9. Enggaard TP, Poulsen L, Arendt-Nielsen L, Brøsen K, Ossig J, et al. (2006) The analgesic effect of tramadol after intravenous injection in healthy volunteers in relation to CYP2D6.AnesthAnalg 102: 146-150.
  10. Halling J, Weihe P, Brosen K (2008) CYP2D6 polymorphism in relation to tramadol metabolism: a study of faroese patients.Ther Drug Monit 30: 271-275.
  11. Ali AA, Wassim N M, Dowaidar M M, Yaseen A E (2013) Genetic polymorphism of CYP2D6 gene among Egyptian hypertensive cases. The Journal of Basic &Applied Zoology 66: 228-233
  12. Ismaiel O A and Hosny MM (2012)Development and Validation of a Spectrophotometric Method for the Determination of Tramadol in Human Urine Using Liquid-Liquid Extraction and Ion Pair Formation. International Journal of Instrumentation Science 1: 34-40
  13. Becquemont L (2009) Pharmacogenomics of adverse drug reactions: practical applications and perspectives.Pharmacogenomics 10: 961-969.
  14. Eyada TK, El Ghonemy EG, El Ghoroury EA, El Bassyouni SO, El Masry MK (2007) Study of genetic polymorphism of xenobiotic enzymes in acute leukemia.Blood Coagul Fibrinolysis 18: 489-495.
  15. Gan SH, Ismail R, Wan Adnan WA, Zulmi W (2007) Impact of CYP2D6 genetic polymorphism on tramadol pharmacokinetics and pharmacodynamics.MolDiagnTher 11: 171-181.
  16. Arvanitidis K, Ragia G, Iordanidou M, Kyriaki S, Xanthi A, et al. (2007) Genetic polymorphisms of drug-metabolizing enzymes CYP2D6, CYP2C9, CYP2C19 and CYP3A5 in the Greek population.FundamClinPharmacol 21: 419-426.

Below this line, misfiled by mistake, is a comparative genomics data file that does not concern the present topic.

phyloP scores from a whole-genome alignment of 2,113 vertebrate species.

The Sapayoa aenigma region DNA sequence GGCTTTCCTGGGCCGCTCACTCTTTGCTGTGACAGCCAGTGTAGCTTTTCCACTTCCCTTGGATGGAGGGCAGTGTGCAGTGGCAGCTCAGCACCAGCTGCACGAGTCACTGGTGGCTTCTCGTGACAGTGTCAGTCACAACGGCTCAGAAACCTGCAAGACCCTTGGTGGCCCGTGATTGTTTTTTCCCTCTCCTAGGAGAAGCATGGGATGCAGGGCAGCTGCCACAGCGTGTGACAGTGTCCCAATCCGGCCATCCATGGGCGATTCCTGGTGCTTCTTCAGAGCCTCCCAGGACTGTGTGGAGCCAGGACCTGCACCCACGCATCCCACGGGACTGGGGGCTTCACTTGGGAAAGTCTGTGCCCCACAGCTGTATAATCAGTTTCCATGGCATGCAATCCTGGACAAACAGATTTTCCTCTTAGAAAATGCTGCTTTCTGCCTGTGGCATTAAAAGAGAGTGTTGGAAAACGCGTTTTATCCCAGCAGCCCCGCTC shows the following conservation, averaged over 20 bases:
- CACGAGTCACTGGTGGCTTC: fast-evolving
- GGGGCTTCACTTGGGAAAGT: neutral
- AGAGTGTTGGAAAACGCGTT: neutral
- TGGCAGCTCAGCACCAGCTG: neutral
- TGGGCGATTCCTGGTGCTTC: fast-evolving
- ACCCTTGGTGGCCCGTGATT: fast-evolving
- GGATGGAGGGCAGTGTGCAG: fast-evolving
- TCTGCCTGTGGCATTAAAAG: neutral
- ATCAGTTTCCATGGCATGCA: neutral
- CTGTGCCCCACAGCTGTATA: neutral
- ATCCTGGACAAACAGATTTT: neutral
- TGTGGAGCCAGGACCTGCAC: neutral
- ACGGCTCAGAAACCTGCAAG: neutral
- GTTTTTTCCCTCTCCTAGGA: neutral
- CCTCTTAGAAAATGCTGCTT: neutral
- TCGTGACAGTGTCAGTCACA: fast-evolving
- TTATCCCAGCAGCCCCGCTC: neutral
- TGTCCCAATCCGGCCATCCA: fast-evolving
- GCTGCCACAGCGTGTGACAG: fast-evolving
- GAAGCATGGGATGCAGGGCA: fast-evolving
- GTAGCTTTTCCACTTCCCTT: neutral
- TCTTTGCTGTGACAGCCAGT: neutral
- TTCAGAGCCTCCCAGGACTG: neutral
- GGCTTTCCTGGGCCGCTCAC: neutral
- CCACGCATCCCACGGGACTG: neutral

17. Sachse C, Brockmöller J, Hildebrand M, Müller K, Roots I (1998) Correctness of prediction of the CYP2D6 phenotype confirmed by genotyping 47 intermediate and poor metabolizers of debrisoquine.Pharmacogenetics 8: 181-185.
  18. Sachse C, Brockmöller J, Hildebrand M, Müller K, Roots I (1998) Correctness of prediction of the CYP2D6 phenotype confirmed by genotyping 47 intermediate and poor metabolizers of debrisoquine.Pharmacogenetics 8: 181-185.
  19. Scordo MG, Caputi AP, D'Arrigo C, Fava G, Spina E (2004) Allele and genotype frequencies of CYP2C9, CYP2C19 and CYP2D6 in an Italian population.Pharmacol Res 50: 195-200.
  20. Halling J, Petersen MS, Damkier P, Nielsen F, Grandjean P, et al. (2005) Polymorphism of CYP2D6, CYP2C19, CYP2C9 and CYP2C8 in the Faroese population.Eur J ClinPharmacol 61: 491-497.
  21. Ma MK, Woo MH, McLeod HL (2002) Genetic basis of drug metabolism.Am J Health Syst Pharm 59: 2061-2069.
  22. Niesters M, Overdyk F, Smith T, Aarts L, Dahan A (2013) Opioid-induced respiratory depression in paediatrics: a review of case reports.Br J Anaesth 110: 175-182.
  23. Kirchheiner J, Keulen JT, Bauer S, Roots I, Brockmöller J (2008) Effects of the CYP2D6 gene duplication on the pharmacokinetics and pharmacodynamics of tramadol.J ClinPsychopharmacol 28: 78-83.
Citation: Ibrahim SF, Ali MM, Gouda AS, Rashed LA (2015) Association between the Severity of Tramadol Toxicity and Some CYP2D6 Allelic Variants in Egyptian Tramadol Intoxicated Patients. Emergency Med 6: 303.

Copyright: © 2015 Ibrahim SF, et al. This is an open-access article distributed under the terms of the Creative Commons Attribution License, which permits unrestricted use, distribution, and reproduction in any medium, provided the original author and source are credited.